Making Rural Communities Desirable Places to Live
In any Safari business – whether it might be hunting, photography, leisure ect. The money that is earned from these tourists can benefit so much more than just the normal necessities that needs to be paid in order for such a business to survive. All our workers and those of the people we do business with, live in rural areas, and contributing to a cause that can benefit them as well as improve their lives in some way or another, is just a unsaid rule and a definite must…..
For rural communities to thrive, they must be places that people want to live.
Making rural communities desirable places to live is not the whole answer. If there is no economic opportunity in an area, young families can’t live there no matter how much they might want to. However, economic opportunity is more likely to be created in attractive places to live because they draw young families and entrepreneurs who start new farms and businesses and revitalize existing enterprises. In recent decades, rural communities with natural amenities to draw people – lakes, mountains, rivers, or climate – have grown.
Strong Small Schools
Small schools have long been a drawing card for rural communities. Communities that make a commitment to provide a quality education in small, community-based schools and invest in them will always have a powerful advantage in attracting young families with children. But small rural schools are facing increasing financial pressures and are under growing political pressure to consolidate.
Only local people in each community are in a position to make decisions about whether and when to consolidate schools or override levy limits to increase school funding to enhance educational quality. But the contribution of strong, small, community-based schools to the viability of the community should be a strong consideration.
State policymakers should not blindly force school consolidation that undermines both education and communities under the misguided assumption that bigger is better and more efficient in education. The research indicates that small schools have the best educational outcomes for most children.
Fewer kids fall through the cracks. And the efficiency gains of consolidation often disappear when construction and transportation costs are counted and efficiency is measured in cost per graduate. Small schools graduate a higher percentage of their students.
There are opportunities for communities to work together in ways that enable them to keep and strengthen their schools while holding the line on costs. Some districts are sharing a superintendent. That spreads the costs of the highest salary and perhaps enables each district to gain the advantage of a more talented leader than they could each hire individually.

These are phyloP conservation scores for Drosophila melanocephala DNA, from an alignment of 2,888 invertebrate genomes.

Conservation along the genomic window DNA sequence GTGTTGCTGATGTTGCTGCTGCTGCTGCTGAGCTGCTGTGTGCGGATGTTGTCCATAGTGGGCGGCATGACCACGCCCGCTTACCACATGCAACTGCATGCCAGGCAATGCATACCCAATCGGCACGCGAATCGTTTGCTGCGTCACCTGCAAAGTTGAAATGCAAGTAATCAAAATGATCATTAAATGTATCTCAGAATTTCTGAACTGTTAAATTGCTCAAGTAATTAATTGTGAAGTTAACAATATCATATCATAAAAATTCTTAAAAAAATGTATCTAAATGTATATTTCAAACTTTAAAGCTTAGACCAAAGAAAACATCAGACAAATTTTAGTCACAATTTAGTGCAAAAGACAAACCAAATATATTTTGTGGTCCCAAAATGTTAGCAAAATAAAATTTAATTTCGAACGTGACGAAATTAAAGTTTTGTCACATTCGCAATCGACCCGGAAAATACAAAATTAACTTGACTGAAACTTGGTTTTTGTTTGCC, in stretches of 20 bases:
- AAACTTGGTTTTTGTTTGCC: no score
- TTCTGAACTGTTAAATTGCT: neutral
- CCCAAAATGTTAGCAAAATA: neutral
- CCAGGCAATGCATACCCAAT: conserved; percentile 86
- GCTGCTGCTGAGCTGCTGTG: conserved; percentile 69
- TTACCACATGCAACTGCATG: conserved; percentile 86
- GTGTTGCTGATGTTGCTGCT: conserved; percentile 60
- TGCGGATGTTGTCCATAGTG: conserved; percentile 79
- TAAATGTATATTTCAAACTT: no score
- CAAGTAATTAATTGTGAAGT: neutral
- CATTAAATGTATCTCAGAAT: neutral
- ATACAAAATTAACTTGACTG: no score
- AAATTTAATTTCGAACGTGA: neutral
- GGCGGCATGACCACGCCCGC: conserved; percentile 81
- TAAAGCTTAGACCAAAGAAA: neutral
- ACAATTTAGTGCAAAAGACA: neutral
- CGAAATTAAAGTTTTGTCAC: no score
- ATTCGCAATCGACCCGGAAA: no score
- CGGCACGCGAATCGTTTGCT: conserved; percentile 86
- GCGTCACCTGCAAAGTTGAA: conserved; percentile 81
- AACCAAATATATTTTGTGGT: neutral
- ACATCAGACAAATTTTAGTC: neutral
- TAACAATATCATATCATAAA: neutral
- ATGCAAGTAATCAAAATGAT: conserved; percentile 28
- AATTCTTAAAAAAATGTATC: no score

Others are sharing teachers and offering joint classes by distance education or by transporting upper-level students between communities to enable them to offer advanced courses with low enrollments at a reasonable cost.
That’s social capital.
Communities that have it are more attractive places to live because things work better. People work together to solve problems and make things better. They have disputes, but they resolve them rather than letting them simmer. Communities can enhance their future by establishing a culture of working together to solve problems, launch new initiatives, and make the community a better place to live.
Young people and families must be involved in the community. If we want them, we need to give them some influence in making the community a place they want to live and raise their families.
High Speed Internet Service
It’s a necessity. Young people see it as a contributor to quality of life. It enables them to connect to the outside world in a way that brings cultural and other amenities of distant places closer.
Access to Nature and a Quality Environment
In the future, access to uncrowded natural land will be increasingly hard to come by. It will be an increasingly valuable asset for communities. Communities that offer it will have a leg up in attracting families to start businesses and drive revitalisation.
Access to a quality environment also offers a base for tourism-related businesses like bed and breakfasts and guest ranches that offer a weekend away within an easy commute of population centers. This is one of the factors where farm and ranch communities have a natural advantage. They are surrounded by land. But often, there is little public access and in some areas, almost every acre is cultivated.
Still, almost every community has potential natural assets. Those with small streams could work in partnership with landowners to restore the stream corridor to grass and trees. Thus providing public access for hiking, biking, and fishing. Likewise, Conservation Reserve Program acres with farm ponds could be good for hiking and fishing.
Land, air, water, and the ability to grow food is essential for all communities. Rural communities, however, have an especially intimate connection and are disproportionately impacted when the environment is harmed. Farm and community leaders need a voice in discussions about the best ways to foster a healthy environment.
Sustainable tourism is the concept of visiting a place as a tourist and trying to make only a positive impact. That be on the environment, society and economy. Tourism can involve primary transportation to the general location, local transportation, accommodations, entertainment, recreation, nourishment and shopping. It can be related to travel for leisure, business and what is called VFR (visiting friends and relatives). There is now broad consensus that tourism development should be sustainable; however, the question of how to achieve this remains an object of debate.
Without travel there is no tourism. So the concept of sustainable tourism is tightly linked to a concept of sustainable mobility.